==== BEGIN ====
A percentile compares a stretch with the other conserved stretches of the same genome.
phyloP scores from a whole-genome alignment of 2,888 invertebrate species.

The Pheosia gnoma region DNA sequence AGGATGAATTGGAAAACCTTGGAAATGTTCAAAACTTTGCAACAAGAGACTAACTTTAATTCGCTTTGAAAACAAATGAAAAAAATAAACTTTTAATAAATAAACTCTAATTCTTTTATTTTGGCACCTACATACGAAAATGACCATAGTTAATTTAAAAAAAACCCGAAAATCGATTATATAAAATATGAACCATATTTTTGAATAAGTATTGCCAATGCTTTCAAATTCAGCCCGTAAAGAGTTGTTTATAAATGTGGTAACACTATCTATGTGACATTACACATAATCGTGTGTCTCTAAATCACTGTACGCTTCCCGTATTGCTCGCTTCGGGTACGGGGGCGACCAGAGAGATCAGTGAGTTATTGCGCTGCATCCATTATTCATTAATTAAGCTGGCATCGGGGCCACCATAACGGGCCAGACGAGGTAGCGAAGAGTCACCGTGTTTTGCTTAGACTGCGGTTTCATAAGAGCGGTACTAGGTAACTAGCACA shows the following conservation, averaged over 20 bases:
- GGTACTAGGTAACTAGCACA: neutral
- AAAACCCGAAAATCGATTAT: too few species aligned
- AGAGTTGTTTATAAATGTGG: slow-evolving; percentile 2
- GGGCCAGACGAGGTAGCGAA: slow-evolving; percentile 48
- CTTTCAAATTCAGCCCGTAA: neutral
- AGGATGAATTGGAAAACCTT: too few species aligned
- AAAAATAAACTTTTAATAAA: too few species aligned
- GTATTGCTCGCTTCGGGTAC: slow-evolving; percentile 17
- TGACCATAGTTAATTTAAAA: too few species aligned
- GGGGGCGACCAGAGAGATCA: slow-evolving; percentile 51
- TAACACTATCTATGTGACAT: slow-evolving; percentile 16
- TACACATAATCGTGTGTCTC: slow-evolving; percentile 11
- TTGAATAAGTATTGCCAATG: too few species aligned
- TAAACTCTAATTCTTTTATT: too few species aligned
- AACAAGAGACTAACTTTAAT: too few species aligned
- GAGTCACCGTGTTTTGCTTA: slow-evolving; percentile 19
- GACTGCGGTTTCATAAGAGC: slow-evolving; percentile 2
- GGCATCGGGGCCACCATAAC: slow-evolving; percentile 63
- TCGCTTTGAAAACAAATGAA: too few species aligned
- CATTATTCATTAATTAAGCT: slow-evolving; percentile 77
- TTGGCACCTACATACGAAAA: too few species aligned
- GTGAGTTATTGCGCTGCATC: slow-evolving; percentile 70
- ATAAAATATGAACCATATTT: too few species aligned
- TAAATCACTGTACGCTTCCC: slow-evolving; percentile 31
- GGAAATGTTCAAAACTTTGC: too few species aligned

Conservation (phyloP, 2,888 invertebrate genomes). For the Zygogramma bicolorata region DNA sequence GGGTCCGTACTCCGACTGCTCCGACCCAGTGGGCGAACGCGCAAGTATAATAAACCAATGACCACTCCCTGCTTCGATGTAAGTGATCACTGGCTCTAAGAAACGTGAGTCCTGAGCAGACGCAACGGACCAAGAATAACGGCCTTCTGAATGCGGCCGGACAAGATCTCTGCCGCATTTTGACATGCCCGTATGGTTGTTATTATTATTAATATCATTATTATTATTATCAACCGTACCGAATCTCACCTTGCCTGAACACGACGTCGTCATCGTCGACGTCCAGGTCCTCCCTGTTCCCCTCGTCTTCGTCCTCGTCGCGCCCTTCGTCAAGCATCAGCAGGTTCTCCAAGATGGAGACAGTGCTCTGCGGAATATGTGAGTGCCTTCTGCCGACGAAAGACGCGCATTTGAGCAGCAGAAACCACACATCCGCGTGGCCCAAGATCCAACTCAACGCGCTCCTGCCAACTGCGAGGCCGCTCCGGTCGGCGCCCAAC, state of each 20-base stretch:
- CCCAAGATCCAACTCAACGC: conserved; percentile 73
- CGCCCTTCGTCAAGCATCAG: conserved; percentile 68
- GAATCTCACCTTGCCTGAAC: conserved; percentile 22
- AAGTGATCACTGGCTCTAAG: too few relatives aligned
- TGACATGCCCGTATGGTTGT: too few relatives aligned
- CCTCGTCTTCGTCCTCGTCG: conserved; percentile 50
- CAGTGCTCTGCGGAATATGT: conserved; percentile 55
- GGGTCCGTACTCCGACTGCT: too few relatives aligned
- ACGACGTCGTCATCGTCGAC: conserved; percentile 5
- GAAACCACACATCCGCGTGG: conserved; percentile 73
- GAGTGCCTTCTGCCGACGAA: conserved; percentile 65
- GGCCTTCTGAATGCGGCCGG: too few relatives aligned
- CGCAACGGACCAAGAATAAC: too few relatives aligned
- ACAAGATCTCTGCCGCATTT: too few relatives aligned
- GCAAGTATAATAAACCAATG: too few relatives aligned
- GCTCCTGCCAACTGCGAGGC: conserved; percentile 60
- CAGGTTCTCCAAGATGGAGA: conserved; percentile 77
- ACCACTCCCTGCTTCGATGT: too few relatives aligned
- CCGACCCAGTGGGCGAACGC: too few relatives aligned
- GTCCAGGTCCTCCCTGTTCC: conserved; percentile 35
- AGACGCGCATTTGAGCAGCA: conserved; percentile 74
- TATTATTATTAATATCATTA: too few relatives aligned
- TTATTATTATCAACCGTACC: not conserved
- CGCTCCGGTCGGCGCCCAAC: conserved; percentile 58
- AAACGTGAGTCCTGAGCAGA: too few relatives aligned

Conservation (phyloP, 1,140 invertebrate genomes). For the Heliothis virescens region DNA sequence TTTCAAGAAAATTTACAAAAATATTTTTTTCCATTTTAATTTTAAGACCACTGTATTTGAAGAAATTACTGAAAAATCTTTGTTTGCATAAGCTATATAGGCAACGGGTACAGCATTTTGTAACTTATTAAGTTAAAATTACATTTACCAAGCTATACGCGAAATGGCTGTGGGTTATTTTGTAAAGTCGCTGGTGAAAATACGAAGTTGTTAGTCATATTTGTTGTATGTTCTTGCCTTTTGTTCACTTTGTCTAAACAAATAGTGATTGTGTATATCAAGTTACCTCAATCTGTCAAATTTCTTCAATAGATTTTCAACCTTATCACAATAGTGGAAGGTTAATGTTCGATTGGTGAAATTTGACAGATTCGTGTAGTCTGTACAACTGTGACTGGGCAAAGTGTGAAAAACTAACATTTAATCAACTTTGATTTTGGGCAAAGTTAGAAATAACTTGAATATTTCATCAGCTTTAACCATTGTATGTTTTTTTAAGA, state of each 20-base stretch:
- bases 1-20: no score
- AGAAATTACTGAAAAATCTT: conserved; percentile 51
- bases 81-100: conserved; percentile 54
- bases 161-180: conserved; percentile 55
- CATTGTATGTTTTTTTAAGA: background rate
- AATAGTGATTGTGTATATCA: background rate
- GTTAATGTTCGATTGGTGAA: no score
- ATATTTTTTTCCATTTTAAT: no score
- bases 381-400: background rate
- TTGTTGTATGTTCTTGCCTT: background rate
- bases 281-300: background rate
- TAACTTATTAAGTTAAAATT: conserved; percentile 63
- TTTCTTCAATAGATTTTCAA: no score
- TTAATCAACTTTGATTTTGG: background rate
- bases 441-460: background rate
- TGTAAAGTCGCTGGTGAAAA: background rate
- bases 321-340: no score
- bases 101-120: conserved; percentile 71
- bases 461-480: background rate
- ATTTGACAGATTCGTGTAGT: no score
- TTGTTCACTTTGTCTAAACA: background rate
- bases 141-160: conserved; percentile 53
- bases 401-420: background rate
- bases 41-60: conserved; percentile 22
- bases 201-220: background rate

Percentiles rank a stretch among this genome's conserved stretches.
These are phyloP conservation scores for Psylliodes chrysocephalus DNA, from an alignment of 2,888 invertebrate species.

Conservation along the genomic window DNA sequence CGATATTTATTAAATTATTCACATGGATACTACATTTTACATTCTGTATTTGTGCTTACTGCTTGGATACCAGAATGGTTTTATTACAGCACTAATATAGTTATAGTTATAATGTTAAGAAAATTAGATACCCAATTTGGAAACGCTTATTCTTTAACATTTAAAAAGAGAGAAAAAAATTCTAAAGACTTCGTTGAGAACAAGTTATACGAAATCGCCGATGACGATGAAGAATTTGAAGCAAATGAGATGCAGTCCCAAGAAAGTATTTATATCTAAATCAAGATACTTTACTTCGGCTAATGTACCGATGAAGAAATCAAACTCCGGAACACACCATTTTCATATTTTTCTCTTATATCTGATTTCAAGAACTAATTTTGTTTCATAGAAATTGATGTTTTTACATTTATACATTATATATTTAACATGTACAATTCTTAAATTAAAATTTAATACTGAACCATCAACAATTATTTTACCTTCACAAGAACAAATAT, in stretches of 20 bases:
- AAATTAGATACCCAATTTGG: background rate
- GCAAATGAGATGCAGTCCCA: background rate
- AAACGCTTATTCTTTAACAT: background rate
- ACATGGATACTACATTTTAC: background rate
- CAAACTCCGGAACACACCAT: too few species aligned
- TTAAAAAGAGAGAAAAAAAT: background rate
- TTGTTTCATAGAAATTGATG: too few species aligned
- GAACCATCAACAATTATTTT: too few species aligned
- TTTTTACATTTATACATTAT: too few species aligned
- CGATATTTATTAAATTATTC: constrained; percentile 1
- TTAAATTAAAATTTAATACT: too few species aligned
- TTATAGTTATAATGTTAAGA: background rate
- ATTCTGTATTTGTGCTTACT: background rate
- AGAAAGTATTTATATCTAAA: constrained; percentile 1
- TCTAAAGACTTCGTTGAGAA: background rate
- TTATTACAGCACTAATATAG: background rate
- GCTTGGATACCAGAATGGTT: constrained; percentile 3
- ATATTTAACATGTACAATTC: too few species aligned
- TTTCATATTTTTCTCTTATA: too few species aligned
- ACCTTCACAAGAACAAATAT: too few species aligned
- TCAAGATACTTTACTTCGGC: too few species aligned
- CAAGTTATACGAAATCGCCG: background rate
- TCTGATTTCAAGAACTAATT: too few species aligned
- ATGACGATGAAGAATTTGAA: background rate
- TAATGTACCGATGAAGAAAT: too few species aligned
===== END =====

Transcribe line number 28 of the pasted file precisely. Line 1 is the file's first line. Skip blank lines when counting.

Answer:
- GGAAATGTTCAAAACTTTGC: too few species aligned